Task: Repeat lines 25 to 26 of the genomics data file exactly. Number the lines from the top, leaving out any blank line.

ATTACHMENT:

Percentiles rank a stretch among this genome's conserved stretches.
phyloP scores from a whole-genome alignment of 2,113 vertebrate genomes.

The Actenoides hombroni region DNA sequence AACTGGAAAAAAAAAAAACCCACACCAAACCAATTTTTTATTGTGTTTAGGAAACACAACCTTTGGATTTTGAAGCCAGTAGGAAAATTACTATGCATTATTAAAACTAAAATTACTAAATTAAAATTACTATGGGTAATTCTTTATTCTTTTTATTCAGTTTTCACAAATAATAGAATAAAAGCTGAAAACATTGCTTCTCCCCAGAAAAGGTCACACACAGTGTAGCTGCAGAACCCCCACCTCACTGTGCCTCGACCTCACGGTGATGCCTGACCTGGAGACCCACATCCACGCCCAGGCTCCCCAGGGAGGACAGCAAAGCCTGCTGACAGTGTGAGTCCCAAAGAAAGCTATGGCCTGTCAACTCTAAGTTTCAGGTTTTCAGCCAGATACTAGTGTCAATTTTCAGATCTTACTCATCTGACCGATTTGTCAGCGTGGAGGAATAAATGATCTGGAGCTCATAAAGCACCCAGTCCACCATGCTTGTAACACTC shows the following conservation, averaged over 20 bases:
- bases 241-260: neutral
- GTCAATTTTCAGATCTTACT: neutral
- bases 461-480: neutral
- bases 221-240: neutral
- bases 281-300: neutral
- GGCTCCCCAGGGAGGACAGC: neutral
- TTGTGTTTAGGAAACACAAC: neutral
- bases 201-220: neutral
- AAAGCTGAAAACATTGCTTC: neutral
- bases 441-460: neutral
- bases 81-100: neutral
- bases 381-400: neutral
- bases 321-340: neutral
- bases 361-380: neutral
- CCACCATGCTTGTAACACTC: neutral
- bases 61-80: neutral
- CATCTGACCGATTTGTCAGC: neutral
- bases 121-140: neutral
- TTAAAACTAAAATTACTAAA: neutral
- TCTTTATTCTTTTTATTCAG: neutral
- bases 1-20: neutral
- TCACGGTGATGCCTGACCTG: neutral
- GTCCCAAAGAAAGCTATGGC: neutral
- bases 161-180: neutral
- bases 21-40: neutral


- TCACGGTGATGCCTGACCTG: neutral
- GTCCCAAAGAAAGCTATGGC: neutral